"If priesthood forms an alliance with the winner of 1990 election, a 'very significant force' would be born".
Penniless, devout and thoroughly dangerous.
Amid reports of mounting violence inside isolated Myanmar, that assessment now seems to be the ruling military's view of the unarmed, maroon-robed Buddhist monks leading the popular revolt against 45 years of dictatorship.
Numbering 400,000 to 500,000 in a country that is 90 per cent Buddhist, with a monastery in virtually every community, the monks in what used to be called Burma command huge respect, providing spiritual guidance and a ubiquitous role at weddings, funerals and other events in the community.
The monks are traditionally aloof and secretive, and the absence of foreign correspondents in the country makes their aims hard to read, said A. Haroon Akram-Lodhi, a professor of international development studies and Asian specialist at Trent University.
In the first weeks of the protests, he noted, the priesthood known as the sangha appeared anxious to keep some distance from pro-democracy leader and Nobel Peace laureate Aung San Suu Kyi, who won the 1990 election and has spent most of the intervening years under house arrest.
But recent reports of an alliance with the famous dissident suggest a shift in the landscape.
"This is the most surprising development if it turns out to be the case," Prof. Akram-Lodhi said.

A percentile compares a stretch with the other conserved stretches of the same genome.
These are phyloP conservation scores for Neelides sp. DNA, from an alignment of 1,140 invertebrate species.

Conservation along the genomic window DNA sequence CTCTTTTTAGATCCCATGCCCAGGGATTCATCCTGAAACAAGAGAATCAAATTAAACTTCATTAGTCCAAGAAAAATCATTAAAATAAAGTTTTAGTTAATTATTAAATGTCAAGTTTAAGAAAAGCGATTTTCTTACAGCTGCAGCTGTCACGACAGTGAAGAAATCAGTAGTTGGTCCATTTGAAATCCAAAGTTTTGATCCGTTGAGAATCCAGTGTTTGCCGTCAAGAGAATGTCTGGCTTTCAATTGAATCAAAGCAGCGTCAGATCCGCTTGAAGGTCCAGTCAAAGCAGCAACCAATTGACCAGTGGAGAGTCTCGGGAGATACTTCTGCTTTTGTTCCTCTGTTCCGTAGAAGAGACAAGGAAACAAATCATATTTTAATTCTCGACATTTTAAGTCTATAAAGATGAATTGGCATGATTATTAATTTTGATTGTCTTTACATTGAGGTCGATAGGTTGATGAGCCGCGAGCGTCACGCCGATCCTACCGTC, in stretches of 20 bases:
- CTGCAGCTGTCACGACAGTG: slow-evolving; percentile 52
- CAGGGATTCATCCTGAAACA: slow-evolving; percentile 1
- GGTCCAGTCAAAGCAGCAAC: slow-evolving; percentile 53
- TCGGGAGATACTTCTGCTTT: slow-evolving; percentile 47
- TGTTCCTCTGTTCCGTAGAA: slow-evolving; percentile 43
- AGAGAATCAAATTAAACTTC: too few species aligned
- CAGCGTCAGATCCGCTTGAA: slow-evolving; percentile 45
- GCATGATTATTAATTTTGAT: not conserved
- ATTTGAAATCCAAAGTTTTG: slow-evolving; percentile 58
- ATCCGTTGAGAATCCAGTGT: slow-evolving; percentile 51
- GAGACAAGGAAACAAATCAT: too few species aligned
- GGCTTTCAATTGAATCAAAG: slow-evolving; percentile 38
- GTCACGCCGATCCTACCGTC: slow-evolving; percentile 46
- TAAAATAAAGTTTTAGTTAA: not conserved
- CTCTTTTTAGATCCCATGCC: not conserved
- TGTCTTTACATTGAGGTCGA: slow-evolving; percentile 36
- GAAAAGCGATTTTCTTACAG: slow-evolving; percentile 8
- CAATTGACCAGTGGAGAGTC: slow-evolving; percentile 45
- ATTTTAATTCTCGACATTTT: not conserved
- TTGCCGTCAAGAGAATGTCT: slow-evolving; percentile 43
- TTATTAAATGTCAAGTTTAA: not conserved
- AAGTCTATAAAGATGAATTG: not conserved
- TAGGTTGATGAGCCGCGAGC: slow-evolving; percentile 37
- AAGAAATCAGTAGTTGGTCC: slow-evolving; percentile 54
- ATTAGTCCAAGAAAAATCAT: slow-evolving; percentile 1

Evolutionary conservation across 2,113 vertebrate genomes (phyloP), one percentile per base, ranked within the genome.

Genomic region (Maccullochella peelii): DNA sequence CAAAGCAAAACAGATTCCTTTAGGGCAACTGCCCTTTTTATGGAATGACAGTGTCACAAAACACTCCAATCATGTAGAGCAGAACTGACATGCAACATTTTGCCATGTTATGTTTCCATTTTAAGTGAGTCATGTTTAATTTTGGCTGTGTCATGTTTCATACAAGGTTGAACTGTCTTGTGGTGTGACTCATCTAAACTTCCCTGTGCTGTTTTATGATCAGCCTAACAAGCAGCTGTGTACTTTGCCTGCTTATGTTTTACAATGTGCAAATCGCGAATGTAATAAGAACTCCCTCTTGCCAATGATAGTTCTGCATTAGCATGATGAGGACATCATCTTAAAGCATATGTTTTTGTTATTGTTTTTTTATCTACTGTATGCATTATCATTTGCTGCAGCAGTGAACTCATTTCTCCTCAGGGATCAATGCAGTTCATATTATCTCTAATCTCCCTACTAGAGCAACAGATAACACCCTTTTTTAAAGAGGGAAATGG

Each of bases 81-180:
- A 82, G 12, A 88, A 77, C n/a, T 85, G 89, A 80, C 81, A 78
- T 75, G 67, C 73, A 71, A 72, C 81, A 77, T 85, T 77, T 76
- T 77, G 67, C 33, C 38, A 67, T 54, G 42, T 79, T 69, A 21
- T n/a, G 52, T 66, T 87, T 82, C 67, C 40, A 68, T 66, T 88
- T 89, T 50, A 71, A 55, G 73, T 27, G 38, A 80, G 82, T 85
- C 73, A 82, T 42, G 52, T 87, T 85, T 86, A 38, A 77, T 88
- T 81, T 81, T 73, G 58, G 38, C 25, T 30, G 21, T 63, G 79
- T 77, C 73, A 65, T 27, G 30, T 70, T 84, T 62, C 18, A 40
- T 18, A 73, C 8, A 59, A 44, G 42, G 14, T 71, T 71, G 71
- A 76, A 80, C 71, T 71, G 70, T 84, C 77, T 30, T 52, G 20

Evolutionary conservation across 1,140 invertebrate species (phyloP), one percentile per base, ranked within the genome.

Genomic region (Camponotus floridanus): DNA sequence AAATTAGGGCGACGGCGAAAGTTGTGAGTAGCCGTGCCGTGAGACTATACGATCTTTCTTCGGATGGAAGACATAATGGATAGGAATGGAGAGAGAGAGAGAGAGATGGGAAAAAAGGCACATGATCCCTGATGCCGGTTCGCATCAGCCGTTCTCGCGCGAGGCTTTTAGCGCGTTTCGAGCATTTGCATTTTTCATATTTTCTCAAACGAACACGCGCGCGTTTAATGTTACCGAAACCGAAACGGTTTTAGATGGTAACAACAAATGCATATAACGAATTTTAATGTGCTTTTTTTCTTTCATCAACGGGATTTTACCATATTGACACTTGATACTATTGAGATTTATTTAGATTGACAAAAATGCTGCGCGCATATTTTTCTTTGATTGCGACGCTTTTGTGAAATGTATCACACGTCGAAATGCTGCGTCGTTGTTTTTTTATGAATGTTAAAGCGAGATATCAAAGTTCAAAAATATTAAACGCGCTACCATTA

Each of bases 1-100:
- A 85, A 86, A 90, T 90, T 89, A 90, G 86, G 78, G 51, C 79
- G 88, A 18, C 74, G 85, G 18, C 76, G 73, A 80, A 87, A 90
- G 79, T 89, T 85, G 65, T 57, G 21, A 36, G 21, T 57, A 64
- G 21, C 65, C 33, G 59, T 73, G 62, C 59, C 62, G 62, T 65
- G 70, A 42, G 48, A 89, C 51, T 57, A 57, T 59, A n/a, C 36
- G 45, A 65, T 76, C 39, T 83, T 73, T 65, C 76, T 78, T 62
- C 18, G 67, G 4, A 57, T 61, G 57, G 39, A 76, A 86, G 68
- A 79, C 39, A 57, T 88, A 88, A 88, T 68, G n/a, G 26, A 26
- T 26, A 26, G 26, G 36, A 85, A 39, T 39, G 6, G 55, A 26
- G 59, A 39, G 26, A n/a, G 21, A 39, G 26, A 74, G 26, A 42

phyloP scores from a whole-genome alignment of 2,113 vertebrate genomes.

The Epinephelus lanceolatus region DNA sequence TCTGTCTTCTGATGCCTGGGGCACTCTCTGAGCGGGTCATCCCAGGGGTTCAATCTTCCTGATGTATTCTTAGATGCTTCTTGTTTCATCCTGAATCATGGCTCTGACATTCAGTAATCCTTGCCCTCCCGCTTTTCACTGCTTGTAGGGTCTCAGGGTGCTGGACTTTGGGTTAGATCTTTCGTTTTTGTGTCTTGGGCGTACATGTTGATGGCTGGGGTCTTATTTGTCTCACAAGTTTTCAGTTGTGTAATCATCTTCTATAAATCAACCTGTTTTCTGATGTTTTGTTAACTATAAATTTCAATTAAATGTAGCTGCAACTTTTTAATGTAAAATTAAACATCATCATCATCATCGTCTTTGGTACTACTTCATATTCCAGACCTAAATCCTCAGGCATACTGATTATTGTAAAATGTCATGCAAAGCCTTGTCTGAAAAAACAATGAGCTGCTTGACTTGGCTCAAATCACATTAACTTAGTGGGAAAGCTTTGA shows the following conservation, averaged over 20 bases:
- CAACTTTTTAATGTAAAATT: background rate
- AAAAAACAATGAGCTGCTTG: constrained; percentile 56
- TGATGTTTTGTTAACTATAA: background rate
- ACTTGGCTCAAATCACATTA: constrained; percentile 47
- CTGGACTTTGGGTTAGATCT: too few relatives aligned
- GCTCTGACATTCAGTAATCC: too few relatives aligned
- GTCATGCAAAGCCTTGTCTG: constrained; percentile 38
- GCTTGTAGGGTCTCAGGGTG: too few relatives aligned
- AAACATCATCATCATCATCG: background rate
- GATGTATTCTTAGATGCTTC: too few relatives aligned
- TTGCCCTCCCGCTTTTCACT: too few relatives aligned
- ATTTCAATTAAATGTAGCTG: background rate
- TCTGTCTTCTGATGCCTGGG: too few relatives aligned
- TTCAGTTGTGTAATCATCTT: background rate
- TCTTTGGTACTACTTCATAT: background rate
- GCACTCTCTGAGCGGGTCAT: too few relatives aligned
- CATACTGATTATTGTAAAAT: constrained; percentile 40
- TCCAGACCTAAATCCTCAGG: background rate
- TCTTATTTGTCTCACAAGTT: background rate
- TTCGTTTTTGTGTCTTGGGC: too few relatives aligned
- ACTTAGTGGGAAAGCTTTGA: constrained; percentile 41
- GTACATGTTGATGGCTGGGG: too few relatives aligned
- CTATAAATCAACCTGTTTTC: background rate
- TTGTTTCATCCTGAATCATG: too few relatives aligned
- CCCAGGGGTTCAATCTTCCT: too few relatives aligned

"Together they would be a very significant force ... and the military would have to use a lot of violence."
Sixty years after Burma secured its independence, the generals running one of Asia's most repressive nations have changed its name to Myanmar, built a shiny new, eerily empty capital city 320 kilometres north of Rangoon (now called Yangon) and struggled to persuade their few foreign friends the current upheaval can be contained.
But in many regards, Myanmar's crumbling infrastructure and its 50 million impoverished, ardently religious people remain stuck in a time warp in which Buddhism remains the basis of daily life.
Thus it was hardly surprising that the army held its fire for several weeks, as throngs of demonstrators led by monks choked the streets of Rangoon, Mandalay and other cities, galvanized over a 500-per-cent jump in fuel prices last month.
"An attack on the monks is an attack on people's faith, and that's where there's going to be a lot of problems," Prof. Akram-Lodhi said.
It is thought that about 10,000 monks have been taking a role in the protests. And they know how to yank the military tiger's tail.
Dependent entirely on donations for their livelihood, the monks' recent announcement that they would no longer accept handouts from the junta struck a particular nerve, said Myint Swe of the BBC's Burmese-language radio service.
"The government wants the image they are pious and helping the monks."
Drawn from the Theravada, or southern, school of Buddhism, Myanmar's monks have long been politically active - "the worst of all" the trouble makers, George Orwell wrote in Burmese Days, his 1934 novel about British imperialism's fast-fading glories.
From the British colonial era, through to the 1988 rebellion in which an estimated 3,000 civilians died, non-violence has been the monks' hallmark.
And by every estimate, the support they enjoy is near universal.
"The country is very devout. It's also incredibly poor and unequal, and people find solace in their faith," Prof. Akram-Lodhi said.(Timothy Appleby)